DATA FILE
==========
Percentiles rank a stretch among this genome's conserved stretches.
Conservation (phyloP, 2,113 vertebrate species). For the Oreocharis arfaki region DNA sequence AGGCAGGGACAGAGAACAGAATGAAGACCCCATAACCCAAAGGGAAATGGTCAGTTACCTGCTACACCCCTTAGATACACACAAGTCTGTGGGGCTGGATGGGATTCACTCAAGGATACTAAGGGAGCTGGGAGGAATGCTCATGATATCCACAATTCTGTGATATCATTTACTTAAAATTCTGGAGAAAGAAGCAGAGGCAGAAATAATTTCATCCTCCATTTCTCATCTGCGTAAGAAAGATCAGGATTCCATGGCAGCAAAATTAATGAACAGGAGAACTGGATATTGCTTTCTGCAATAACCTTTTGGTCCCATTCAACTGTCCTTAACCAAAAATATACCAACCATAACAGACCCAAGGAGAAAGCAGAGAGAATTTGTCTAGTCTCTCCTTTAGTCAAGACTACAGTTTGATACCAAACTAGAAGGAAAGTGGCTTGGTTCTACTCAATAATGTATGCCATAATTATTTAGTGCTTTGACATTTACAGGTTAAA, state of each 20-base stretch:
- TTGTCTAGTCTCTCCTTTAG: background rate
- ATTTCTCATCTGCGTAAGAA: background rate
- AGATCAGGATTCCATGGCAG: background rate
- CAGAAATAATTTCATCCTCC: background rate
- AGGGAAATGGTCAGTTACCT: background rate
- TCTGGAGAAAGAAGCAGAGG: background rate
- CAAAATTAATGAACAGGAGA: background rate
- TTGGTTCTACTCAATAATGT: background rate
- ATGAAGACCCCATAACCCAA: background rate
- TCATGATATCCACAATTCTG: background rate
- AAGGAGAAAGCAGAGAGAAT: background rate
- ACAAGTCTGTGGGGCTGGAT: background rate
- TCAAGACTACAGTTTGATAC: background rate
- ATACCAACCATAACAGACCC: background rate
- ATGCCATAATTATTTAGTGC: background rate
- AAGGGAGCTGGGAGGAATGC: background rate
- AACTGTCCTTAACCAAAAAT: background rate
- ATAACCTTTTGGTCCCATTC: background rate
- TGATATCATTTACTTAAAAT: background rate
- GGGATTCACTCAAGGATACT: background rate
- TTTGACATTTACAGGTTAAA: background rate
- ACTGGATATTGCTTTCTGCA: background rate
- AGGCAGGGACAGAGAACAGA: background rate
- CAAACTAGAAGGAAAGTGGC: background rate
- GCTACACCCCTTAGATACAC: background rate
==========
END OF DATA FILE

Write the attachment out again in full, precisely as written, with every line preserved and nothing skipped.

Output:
Percentiles rank a stretch among this genome's conserved stretches.
Conservation (phyloP, 2,113 vertebrate species). For the Oreocharis arfaki region DNA sequence AGGCAGGGACAGAGAACAGAATGAAGACCCCATAACCCAAAGGGAAATGGTCAGTTACCTGCTACACCCCTTAGATACACACAAGTCTGTGGGGCTGGATGGGATTCACTCAAGGATACTAAGGGAGCTGGGAGGAATGCTCATGATATCCACAATTCTGTGATATCATTTACTTAAAATTCTGGAGAAAGAAGCAGAGGCAGAAATAATTTCATCCTCCATTTCTCATCTGCGTAAGAAAGATCAGGATTCCATGGCAGCAAAATTAATGAACAGGAGAACTGGATATTGCTTTCTGCAATAACCTTTTGGTCCCATTCAACTGTCCTTAACCAAAAATATACCAACCATAACAGACCCAAGGAGAAAGCAGAGAGAATTTGTCTAGTCTCTCCTTTAGTCAAGACTACAGTTTGATACCAAACTAGAAGGAAAGTGGCTTGGTTCTACTCAATAATGTATGCCATAATTATTTAGTGCTTTGACATTTACAGGTTAAA, state of each 20-base stretch:
- TTGTCTAGTCTCTCCTTTAG: background rate
- ATTTCTCATCTGCGTAAGAA: background rate
- AGATCAGGATTCCATGGCAG: background rate
- CAGAAATAATTTCATCCTCC: background rate
- AGGGAAATGGTCAGTTACCT: background rate
- TCTGGAGAAAGAAGCAGAGG: background rate
- CAAAATTAATGAACAGGAGA: background rate
- TTGGTTCTACTCAATAATGT: background rate
- ATGAAGACCCCATAACCCAA: background rate
- TCATGATATCCACAATTCTG: background rate
- AAGGAGAAAGCAGAGAGAAT: background rate
- ACAAGTCTGTGGGGCTGGAT: background rate
- TCAAGACTACAGTTTGATAC: background rate
- ATACCAACCATAACAGACCC: background rate
- ATGCCATAATTATTTAGTGC: background rate
- AAGGGAGCTGGGAGGAATGC: background rate
- AACTGTCCTTAACCAAAAAT: background rate
- ATAACCTTTTGGTCCCATTC: background rate
- TGATATCATTTACTTAAAAT: background rate
- GGGATTCACTCAAGGATACT: background rate
- TTTGACATTTACAGGTTAAA: background rate
- ACTGGATATTGCTTTCTGCA: background rate
- AGGCAGGGACAGAGAACAGA: background rate
- CAAACTAGAAGGAAAGTGGC: background rate
- GCTACACCCCTTAGATACAC: background rate